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Can COVID-19 cause blood clots?

Is COVID-19 associated with venous thromboembolism?

Medically reviewed by Drugs.com. Last updated on April 20, 2020.

Official Answer

by Drugs.com

Blood clots, or venous thromboembolisms (VTEs) as they are also known, are of growing concern in patients with severe COVID-19. The American Society of Hematology is now referring to the blood clotting-related issues observed in patients with COVID-19, as COVID-19-associated coagulopathy (CAC).

Lab test results show blood clotting issues in COVID-19 patients

When doctors test the blood of patients hospitalized with COVID-19, they find increased levels of fibrinogen and D-dimer in some of these patients, which indicates the presence of CAC or blood clotting issues. Fibrinogen is a protein that is also known as clotting Factor I. It plays a central role in the formation of blood clots. D-dimer is a small protein fragment or fibrin degradation product, which is found in the blood after enzymes break down a blood clot.

Some patients with severe COVID-19 also develop what is classified as disseminated intravascular coagulopathy (DIC). DIC is a rare but serious disorder in which small blood clots can develop throughout the body and it is known to be caused by other infections.

How does COVID-19 cause blood clots?

We know from looking at other infections that they can cause blood clots and that infection-induced blood clots are more likely to be mediated by the inflammation caused by the infectious agent or its products. COVID-19, the disease caused by the new coronavirus SARS-CoV-2, is also known to cause inflammation, including inflammatory cytokine storm. It is thought that the inflammation caused by COVID-19 sets off a chain of events that causes blood clots to develop.

Blood clots in COVID-19 patients associated with a poor prognosis

Analysis of information from 171 patients hospitalized with COVID-19 in China has revealed that in the 53 patients who died, D-dimer levels were clearly elevated (which indicates the body is working to break down blood clots) compared with levels observed in the 118 patients who survived. D-dimer levels became more elevated as the condition of the patients deteriorated.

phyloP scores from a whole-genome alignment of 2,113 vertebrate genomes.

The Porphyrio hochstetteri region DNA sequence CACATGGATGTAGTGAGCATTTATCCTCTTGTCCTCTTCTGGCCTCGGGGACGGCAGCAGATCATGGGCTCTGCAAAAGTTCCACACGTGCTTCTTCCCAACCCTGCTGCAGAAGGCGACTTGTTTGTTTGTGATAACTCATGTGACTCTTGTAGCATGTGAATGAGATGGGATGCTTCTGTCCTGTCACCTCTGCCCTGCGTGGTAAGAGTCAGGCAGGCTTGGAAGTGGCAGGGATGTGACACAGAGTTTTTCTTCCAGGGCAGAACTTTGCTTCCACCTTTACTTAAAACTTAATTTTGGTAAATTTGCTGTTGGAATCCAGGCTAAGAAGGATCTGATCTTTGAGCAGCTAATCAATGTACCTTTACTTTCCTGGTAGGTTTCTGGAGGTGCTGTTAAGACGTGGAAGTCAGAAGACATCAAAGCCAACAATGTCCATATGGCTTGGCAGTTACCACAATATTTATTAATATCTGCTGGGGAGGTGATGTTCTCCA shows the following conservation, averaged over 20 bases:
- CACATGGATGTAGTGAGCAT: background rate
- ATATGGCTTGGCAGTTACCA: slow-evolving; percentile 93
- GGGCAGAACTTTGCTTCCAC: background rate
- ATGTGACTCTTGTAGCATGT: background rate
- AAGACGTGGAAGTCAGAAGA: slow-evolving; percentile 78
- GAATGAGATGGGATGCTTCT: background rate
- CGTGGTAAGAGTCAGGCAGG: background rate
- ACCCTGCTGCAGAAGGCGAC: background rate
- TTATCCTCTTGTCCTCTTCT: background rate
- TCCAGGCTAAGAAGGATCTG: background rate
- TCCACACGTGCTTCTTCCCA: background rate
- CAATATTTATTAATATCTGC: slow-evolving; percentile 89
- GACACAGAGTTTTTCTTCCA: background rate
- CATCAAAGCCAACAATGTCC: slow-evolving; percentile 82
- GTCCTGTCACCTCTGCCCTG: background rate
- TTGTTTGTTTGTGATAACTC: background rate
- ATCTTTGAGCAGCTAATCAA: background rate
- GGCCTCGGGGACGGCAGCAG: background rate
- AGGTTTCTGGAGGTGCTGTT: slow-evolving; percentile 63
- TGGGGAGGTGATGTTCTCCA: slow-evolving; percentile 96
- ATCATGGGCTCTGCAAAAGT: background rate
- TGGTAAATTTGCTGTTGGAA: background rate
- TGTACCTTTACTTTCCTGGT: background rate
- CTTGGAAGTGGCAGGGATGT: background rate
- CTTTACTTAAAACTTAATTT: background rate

Significantly higher D-dimer levels were also observed in the 21 patients who died in a study conducted in 183 patients with COVID-19 in China. A total of 71.4% of the patients who died also developed DIC, compared with only 0.6% of the patients who survived.

Other reports also note that blood clots in the form of pulmonary embolism (PE) and venous thromboembolism (VTE) are seen in severe cases of COVID-19.

Treatments for COVID-19 patients with blood clots

Researchers are continuing to investigate how best to treat patients with COVID-19. In the meantime they are using their clinical experience to determine the best way to treat and prevent blood clots in patients with COVID-19. Existing anticoagulant medications, such as low molecular weight heparin, are being used.

Clinical trials are also being undertaken to investigate drugs with anti-inflammatory potential in patients with COVID-19. These drugs may help to prevent the inflammation that contributes to the development of blood clots in severe cases of COVID-19.

References
  • American Society of Hematology. COVID-19 Resources. COVID-19 and Coagulopathy: Frequently Asked Questions. April 14, 2020. [Accessed April 20, 2020]. Available online at: https://hematology.org/covid-19/covid-19-and-coagulopathy.
  • Beristain-Covarrubias N, Perez-Toledo M, Thomas MR, et al. Understanding Infection-Induced Thrombosis: Lessons Learned From Animal Models. Front. Immunol. November 5, 2019. https://doi.org/10.3389/fimmu.2019.02569.
  • Zhou F, Yu T, Du R, et al. Clinical course and risk factors for mortality of adult inpatients with COVID-19 in Wuhan, China: a retrospective cohort study. Lancet. 395(10229), P1054-1062. March 28, 2020. DOI:https://doi.org/10.1016/S0140-6736(20)30566-3.
  • Magro C, Mulvey JJ, Berlin D, Nuovo G, Salvatore S, Harp J, Baxter-Stoltzfus A, Laurence J. Complement associated microvascular injury and thrombosis in the pathogenesis of severe COVID-19 infection: A report of five cases.  Epub ahead of print. [Accessed April 20, 2020]. Transl Res. April 25, 2020. S1931-5244(20)30070-0. doi: 10.1016/j.trsl.2020.04.007.
  • Tang N, Li D, Wang X, Sun Z. Abnormal coagulation parameters are associated with poor prognosis in patients with novel coronavirus pneumonia. J Thromb Haemost. 2020 Apr;18(4):844-847. doi: 10.1111/jth.14768.
  • Bikdeli B, Madhavan MV, Jimenez D, et al. COVID-19 and Thrombotic or Thromboembolic Disease: Implications for Prevention, Antithrombotic Therapy, and Follow-up. JACC Pre-proof April 2020. [Accessed April 20, 2020]. DOI: 10.1016/j.jacc.2020.04.031.
  • World Health Organization (WHO). Clinical management of severe acute respiratory infection (SARI) when COVID-19 disease is suspected. Interim guidance. March 13, 2020. [Accessed April 20, 2020]. Available online at: https://www.who.int/docs/default-source/coronaviruse/clinical-management-of-novel-cov.pdf.

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